Working with creative mathematical tasks is important for pupils both to reflect on mathematics as well as for their subsequent test results. Being faced with creative tasks during exercise has evident effects on all pupils, both on weak and high performers. This according to studies at Umeå University in Sweden.
“The results of my dissertation show the importance for pupils to work with creative reasoning and not always get methods and rules presented in advance. This is something both publishers and teachers could take into account more often when designing mathematical tasks,” says Mathias Norqvist, doctoral student at the Department of Mathematics and Mathematical Statistics at Umeå University.
The studies show that pupils at upper secondary school who work with exercises designed to encourage creative mathematical reasoning more easily remember what they have learnt and, as a result, perform better.
“Contrary to common belief, it seems to be the low performing pupils who benefit most from practicing with creative tasks, in comparison to more imitative tasks where focus lies on how to use the given solutions,” says Mathias Norqvist.
There is a great risk that pupils who are presented one method, will use it without further reflection. Although, there are of course certain methods in mathematics that should be automated to relieve the pressure on the working memory, but it should not come at a cost to the understanding of the underlying mathematics. Since well-designed creative exercises can focus on central mathematical properties, they are important for all pupils since they force pupils to reflect on the mathematics and to base their reasoning on what they already know.
A total of about 300 upper secondary school pupils participated in the studies that formed the basis of the dissertation.
Sydney University‘s delightful video in which academics predict who is going to win the Game of Thrones based on their disciplinary knowledge and understandings has had 62,500 Facebook likes, 900 YouTube hits and 10,000 Twitter impressions. The university has now uploaded, the full five-minute video of Michael Biercuk‘s quantum theory, which predicted a major event from the finale before it aired: ‘Tommin’s gotta die’. Biercuk has since been asked for further quantum physics theories, including how Bran can see into and interact with the past. The uni obviously harbours some hard core GoT fans. Back in 2014 it produced a video of Amy Johansen playing the GoT theme on the carillon, which was even watched by Davos Seaworth from the show.
via The Australian
by Michael Baltzley on Science 10 Jun 2016, Vol. 352, Issue 6291, pp. 1285-1286 DOI: 10.1126/science.aaf7386
Biology faculty who teach evolution at U.S. colleges and universities often worry about the efforts of creationists to include the teaching of “intelligent design” in publicly funded high school biology courses. Now we also have cause to worry about students at publicly funded colleges and universities earning science credits for learning creationism.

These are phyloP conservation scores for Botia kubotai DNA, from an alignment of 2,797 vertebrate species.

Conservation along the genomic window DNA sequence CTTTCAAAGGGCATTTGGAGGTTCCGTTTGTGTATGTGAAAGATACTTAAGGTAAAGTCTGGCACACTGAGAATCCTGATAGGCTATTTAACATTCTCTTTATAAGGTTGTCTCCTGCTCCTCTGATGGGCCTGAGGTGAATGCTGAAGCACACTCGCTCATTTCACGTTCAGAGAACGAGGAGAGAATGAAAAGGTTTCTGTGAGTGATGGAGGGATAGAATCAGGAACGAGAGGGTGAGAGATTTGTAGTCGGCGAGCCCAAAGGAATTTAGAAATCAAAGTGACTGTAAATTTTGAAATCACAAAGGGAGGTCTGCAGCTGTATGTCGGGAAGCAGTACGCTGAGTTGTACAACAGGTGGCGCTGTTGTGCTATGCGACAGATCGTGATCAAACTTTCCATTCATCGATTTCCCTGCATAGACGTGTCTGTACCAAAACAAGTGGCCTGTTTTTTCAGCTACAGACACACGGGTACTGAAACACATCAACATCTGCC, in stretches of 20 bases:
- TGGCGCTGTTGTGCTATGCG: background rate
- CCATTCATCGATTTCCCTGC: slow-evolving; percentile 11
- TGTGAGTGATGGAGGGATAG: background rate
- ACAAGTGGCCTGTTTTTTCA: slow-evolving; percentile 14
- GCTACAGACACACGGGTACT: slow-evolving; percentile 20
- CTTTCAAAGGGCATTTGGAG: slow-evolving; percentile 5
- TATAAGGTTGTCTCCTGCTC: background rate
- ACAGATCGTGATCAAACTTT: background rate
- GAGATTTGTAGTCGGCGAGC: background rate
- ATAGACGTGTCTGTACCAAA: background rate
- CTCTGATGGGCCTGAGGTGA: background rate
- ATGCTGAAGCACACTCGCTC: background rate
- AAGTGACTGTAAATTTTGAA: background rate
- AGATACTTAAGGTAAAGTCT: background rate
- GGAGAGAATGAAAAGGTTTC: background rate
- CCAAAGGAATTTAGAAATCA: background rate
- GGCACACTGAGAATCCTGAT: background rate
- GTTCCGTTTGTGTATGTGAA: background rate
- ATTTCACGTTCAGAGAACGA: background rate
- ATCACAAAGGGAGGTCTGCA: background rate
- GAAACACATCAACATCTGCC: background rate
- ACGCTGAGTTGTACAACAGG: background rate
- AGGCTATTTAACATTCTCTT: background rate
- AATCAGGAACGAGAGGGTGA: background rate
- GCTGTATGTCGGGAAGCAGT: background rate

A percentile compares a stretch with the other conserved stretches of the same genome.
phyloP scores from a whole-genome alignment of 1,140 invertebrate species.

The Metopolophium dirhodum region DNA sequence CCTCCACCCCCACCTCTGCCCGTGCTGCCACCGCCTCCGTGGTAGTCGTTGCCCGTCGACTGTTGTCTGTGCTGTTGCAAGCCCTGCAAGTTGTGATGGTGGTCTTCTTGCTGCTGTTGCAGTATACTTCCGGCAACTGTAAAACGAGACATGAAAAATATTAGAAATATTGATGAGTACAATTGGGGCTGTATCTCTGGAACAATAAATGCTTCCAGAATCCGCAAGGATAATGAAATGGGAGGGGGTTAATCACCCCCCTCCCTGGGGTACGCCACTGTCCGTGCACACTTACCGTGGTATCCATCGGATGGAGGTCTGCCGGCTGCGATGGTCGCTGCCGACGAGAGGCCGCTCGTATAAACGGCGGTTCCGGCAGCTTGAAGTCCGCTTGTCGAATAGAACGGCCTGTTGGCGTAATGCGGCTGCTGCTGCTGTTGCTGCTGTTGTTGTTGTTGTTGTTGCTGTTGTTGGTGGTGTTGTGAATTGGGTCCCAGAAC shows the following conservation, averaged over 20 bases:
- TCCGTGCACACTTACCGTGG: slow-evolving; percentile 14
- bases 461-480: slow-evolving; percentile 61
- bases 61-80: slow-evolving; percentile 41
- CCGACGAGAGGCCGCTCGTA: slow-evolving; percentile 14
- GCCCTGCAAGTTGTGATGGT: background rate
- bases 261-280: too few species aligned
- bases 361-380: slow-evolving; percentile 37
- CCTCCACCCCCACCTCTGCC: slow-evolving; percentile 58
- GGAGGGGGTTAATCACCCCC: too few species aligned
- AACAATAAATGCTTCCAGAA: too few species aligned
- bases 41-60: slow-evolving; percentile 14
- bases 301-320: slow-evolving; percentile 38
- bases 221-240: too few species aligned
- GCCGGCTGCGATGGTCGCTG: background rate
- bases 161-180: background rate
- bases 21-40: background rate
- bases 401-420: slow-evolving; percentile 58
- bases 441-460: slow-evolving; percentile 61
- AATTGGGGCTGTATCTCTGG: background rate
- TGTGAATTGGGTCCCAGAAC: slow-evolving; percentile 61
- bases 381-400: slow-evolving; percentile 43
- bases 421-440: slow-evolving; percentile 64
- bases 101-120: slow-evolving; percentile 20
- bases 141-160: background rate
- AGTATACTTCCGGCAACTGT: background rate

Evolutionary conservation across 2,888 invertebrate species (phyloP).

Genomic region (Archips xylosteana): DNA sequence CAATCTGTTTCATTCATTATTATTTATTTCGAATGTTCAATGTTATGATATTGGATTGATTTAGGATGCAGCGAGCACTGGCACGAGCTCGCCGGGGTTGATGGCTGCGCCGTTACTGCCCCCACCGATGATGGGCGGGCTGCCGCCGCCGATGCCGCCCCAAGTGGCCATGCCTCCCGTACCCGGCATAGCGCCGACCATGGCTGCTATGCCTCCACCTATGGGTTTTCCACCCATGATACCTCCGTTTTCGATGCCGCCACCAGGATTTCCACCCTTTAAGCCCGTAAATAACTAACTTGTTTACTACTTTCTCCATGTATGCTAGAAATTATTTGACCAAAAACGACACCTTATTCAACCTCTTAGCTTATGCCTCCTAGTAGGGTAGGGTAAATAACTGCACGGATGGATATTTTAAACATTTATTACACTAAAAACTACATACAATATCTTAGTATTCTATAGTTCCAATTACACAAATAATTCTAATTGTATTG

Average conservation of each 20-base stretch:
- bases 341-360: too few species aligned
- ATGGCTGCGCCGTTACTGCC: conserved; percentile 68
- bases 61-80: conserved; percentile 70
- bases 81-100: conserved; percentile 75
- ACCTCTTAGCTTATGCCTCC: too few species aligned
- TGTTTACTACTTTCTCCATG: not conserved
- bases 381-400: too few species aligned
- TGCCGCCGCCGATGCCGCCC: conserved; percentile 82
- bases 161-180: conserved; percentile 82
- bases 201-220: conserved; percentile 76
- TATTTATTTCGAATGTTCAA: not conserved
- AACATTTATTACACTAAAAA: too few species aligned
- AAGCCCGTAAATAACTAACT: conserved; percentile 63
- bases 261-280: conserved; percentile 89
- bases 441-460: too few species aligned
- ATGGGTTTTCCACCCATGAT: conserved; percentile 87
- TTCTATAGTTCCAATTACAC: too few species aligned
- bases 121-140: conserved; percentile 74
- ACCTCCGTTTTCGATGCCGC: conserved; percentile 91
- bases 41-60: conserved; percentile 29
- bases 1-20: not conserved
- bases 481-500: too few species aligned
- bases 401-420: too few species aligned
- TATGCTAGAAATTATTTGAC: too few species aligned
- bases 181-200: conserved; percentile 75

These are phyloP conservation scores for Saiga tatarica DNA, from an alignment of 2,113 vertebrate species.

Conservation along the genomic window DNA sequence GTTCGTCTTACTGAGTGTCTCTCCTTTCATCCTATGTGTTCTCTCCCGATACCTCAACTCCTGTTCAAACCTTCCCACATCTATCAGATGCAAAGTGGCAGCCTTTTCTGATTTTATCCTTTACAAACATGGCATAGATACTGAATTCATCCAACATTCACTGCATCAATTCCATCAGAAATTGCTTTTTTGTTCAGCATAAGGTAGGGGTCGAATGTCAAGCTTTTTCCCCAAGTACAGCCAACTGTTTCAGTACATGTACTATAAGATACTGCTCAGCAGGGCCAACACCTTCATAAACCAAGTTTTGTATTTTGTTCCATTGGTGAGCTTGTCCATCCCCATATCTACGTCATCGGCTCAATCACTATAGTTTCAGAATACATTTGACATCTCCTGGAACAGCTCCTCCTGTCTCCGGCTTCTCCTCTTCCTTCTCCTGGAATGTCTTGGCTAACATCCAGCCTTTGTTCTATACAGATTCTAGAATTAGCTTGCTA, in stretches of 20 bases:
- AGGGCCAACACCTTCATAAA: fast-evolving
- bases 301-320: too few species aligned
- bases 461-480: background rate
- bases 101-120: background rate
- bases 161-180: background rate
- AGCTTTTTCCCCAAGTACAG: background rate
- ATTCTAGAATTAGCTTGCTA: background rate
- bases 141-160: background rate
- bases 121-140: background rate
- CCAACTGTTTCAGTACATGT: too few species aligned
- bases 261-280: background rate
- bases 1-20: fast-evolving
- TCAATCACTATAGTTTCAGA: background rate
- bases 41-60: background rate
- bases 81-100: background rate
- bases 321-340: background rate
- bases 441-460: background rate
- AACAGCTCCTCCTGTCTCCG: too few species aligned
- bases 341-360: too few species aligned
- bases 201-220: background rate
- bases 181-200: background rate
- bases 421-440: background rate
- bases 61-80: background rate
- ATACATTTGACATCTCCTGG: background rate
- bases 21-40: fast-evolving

The Western Interstate Commission for Higher Education (WICHE) is developing an Interstate Passport Initiative, funded in part by the U.S. Department of Education, which would streamline the learning outcomes for courses across institutions to facilitate the transfer of credits(1). Unfortunately, with the Passport Initiative, WICHE proposes making the creationist “teach the controversy” strategy as a standard part of college biology courses. In their document “Faculty handbook: Constructing your institution’s Passport block,” WICHE suggests that to demonstrate scientific literacy, students should “watch the Ken Hamm [sic]–Bill Nye evolution-creation debate and evaluate the scientific evidence and arguments used by the participants”(2).
This suggestion validates creationism as science by stating explicitly that both participants have scientific evidence. Middle school, high school, and college instructors who support creationism can point to the WICHE Passport Initiative as evidence that there is a scientific debate that includes creationism. The Answers in Genesis website has already promoted the debate as a way to get creationism into science classrooms(3).
If the goal of the curriculum is to help students use scientific evidence to debunk myths, the suggested class activity should be rephrased to read, “Watch the Ken Ham–Bill Nye evolution-creation debate and evaluate the arguments used by the participants.” However, even with better wording, by including the debate in a science class, WICHE is promoting the use of the Ham-Nye debate as an example of a scientific controversy. There are hundreds of genuine biological debates, both current and historical, that good educators can make interesting. WICHE should choose real examples of scientific debates and avoid advocating for creationism in science classrooms.